Where compressor in pedal chain

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In a guitar pedal chain, a compressor pedal is typically placed near the beginning of the chain, before other effects such as distortion, overdrive, and delay pedals. This is because a compressor pedal is used to shape and control the dynamic range of the guitar signal, and it is best to do this before the signal is affected by other pedals.

The compressor pedal works by reducing the dynamic range of the guitar signal, which means it reduces the difference in volume between the loudest and quietest parts of the signal. This can be useful for smoothing out uneven playing or for adding sustain to the guitar sound.

The placement of the compressor pedal in the chain can affect how the other pedals interact with the guitar signal. For example, if the compressor pedal is placed after a distortion or overdrive pedal, it may not be able to effectively reduce the dynamic range of the signal.

It’s important to experiment with the placement of the compressor pedal in your pedal chain to find the best sound for your setup. Some players prefer to have the compressor pedal at the beginning of the chain, while others prefer to place it after other effects.

Should compressor go before or after overdrive?

The placement of a compressor pedal in relation to an overdrive pedal in a guitar pedal chain can affect the overall sound and tone of the guitar.

If the compressor pedal is placed before the overdrive pedal, it will compress the guitar signal before it is distorted by the overdrive pedal. This can result in a more consistent, even tone, as well as a more defined attack and sustain for the notes played.

On the other hand, if the compressor pedal is placed after the overdrive pedal, it will compress the already distorted signal. This can result in a more compressed, saturated tone, with less definition and attack. It can also cause the notes to sound less dynamic, and the overall effect may be less pronounced.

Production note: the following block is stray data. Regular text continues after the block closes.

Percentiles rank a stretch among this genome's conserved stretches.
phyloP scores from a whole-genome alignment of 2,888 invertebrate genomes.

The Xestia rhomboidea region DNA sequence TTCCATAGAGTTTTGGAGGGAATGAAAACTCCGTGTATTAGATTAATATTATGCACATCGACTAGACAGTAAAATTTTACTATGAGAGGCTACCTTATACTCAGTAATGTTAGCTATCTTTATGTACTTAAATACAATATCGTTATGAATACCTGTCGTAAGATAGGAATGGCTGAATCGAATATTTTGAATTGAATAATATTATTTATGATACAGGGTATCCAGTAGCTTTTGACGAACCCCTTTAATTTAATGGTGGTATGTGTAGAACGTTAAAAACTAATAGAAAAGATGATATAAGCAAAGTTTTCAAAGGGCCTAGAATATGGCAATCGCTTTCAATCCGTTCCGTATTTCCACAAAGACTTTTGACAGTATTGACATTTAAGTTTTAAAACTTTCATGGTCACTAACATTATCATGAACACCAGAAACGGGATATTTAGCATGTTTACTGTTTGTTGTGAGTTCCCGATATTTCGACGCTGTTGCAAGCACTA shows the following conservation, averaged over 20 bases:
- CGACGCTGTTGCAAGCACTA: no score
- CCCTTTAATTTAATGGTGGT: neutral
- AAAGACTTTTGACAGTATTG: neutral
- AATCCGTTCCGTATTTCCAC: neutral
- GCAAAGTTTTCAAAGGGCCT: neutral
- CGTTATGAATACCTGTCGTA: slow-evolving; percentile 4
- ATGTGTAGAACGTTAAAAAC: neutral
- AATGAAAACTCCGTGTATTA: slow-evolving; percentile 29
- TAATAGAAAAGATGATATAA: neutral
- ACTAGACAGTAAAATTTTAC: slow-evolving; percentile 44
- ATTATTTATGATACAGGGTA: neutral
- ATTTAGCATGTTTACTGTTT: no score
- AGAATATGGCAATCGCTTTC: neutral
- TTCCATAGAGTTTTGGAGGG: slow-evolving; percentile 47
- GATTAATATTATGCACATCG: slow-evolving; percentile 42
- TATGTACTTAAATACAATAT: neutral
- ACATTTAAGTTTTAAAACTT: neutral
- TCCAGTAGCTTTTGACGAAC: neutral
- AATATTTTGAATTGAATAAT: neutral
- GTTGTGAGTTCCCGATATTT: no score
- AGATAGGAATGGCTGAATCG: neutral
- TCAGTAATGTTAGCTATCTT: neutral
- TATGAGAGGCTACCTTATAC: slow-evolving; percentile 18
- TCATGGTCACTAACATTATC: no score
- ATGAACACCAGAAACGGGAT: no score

It’s important to experiment with the placement of the compressor pedal in relation to the overdrive pedal to find the best sound for your setup. Some players prefer to have the compressor pedal before the overdrive pedal to have a more defined tone and sustain, while others prefer to have it after the overdrive pedal to add more saturation and sustain to the sound.

What order should I put my pedals in?

The order in which you place your guitar pedals can greatly affect the overall sound and tone of your guitar. The general rule of thumb is to place pedals that affect the overall tone of your guitar, such as distortion, overdrive, and EQ pedals, before pedals that affect the modulation of the tone, such as delay, reverb, and chorus pedals.

Here is a suggested order of pedals you might want to consider:

  1. Dynamics pedals (compressor, noise gate): These pedals are used to shape and control the dynamic range of your guitar signal. They are best placed at the beginning of the pedal chain to affect the raw guitar signal.
  2. Filtering pedals (wah, envelope filter): These pedals are used to shape the frequency response of your guitar signal. They are best placed after dynamics pedals but before distortion and overdrive pedals.
  3. Distortion, overdrive and boost pedals: These pedals are used to add gain and saturation to your guitar signal. They are best placed after filtering pedals.
  4. Modulation pedals (chorus, flanger, phaser): These pedals are used to add movement and depth to your guitar signal. They are best placed after distortion and overdrive pedals.
  5. Time-based pedals (delay, reverb): These pedals are used to add ambiance and space to your guitar signal. They are best placed after modulation pedals.

Keep in mind that the order of pedals is a personal preference, and you should experiment with different combinations to find the best sound for your setup.

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